In preparation for winter, people throughout Maine are waxing their snowboards, sharpening their skis, dusting off goggles and making sure last year’s snow pants still fit. The downhill sports season is almost in full swing, and good quality gear goes a long way in keeping a person safe on the slopes.
But gear isn’t the only thing that needs fine tuning before jumping on a chair lift, Maine ski experts say. Following proper etiquette is just as important as using the right equipment if you want to avoid accidents and injuries this ski season.
“Probably the biggest danger is people skiing out of control or too fast,” said Bill Getman, the general manager of Bigrock Mountain Ski Area in Mars Hill. “And also, people skiing where they shouldn’t.”
“Each skier or snowboarder’s behavior has as much or more to do with the safety of the sports as does any piece of equipment,” the National Ski Areas Association states on its website.
Established in 1962, the National Ski Areas Association is a trade association for ski area owners and operators, representing 313 alpine resorts that account for more than 90 percent of the skier and snowboarder visits nationwide. The association analyzes and distributes ski industry statistics and offers an array of resources about safety, gear and trends.
In an effort to reduce risk in snowsports, the National Ski Areas Association developed “Your Responsibility Code” for downhill skiers and snowboarders, which consists of seven points:
1. Always stay in control. Be able to stop to avoid other people or objects.
2. People ahead of you have the right of way. It’s your responsibility to avoid the people in front of you.
3. Stop in a safe place. You must not stop where you obstruct a trail or are not visible from above.
4. Whenever you’re starting downhill or merging into a trail, be sure to look uphill and yield to others.
5. Use devices to prevent runaway equipment.
6. Observe all posted signs and warnings. Keep off closed trails and closed areas.
7. Before using any lift, you should have the knowledge and ability to load, ride and unload safely.
At Sugarloaf — one of Maine’s busiest ski mountains — ski instructors teach this responsibility code, as well as Sugarloaf’s Go With The Flow program, which reminds skiers and snowboarders to be courteous and follow the pace of those around them. The program focuses on three key messages: Be aware. Respect slow zones. And follow the pace.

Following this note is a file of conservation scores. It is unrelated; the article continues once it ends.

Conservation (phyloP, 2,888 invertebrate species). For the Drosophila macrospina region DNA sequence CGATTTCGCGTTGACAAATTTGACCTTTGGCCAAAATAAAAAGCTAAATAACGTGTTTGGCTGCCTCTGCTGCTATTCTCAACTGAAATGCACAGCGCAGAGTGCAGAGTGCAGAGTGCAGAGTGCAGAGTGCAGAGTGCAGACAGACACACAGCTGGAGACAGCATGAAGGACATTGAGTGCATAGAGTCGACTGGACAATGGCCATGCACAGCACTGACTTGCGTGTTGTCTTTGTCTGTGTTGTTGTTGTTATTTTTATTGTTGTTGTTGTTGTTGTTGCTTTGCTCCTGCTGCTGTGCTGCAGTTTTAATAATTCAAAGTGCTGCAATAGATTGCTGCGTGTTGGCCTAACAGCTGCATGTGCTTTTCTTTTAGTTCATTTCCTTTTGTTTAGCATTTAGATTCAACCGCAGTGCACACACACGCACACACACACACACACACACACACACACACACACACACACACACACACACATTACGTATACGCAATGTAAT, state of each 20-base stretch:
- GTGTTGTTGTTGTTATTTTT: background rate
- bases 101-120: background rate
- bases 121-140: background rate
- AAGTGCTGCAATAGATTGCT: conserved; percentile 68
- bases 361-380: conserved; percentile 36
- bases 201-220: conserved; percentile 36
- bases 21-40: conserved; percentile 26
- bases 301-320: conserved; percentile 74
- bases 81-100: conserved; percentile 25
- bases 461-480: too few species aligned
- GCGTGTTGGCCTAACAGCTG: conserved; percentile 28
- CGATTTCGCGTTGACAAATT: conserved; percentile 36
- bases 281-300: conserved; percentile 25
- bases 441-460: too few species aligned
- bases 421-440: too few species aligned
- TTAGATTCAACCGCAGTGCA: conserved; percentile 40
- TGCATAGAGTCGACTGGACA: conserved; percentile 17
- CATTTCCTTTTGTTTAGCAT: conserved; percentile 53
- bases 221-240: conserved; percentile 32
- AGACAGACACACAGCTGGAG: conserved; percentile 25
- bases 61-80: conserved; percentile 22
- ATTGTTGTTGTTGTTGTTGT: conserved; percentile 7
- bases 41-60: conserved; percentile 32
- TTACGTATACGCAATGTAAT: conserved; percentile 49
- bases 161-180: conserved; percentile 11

“When you say ‘skiing fast’ — well, ‘fast’ is a relative term. It means different things to different people,” said Ethan Austin, Sugarloaf’s director of marketing. “So it’s a good practice to ski with the flow of those around you.”
The Sugarloaf ski patrol and a volunteer crew of “mountain ambassadors” roam the trails, reminding people of these safety practices. And at key areas on the mountain, green Go With The Flow banners display the program’s key messages.
“It’s the same things that cause many accidents,” Austin said. “It’s people not being aware of their surroundings, not being aware of traffic around them.”
If a skier or rider is completely out of control, to the point that they’re a danger to others, the ski patrol may ask them to leave the resort, Austin said. But usually, people just need a quick reminder.
Is skiing dangerous?
According to National Ski Areas Association statistics, skiers and snowboarders have less than a one in a million chance of being seriously injured or dying on the slopes. However, any person who has tried a downhill sport knows that falls, bumps, bruises and even sprains are fairly common.
At the Camden Snow Bowl, a fairly small ski area in midcoast Maine, the ski patrol deals with one or two accidents that require injury reports, on average, each day.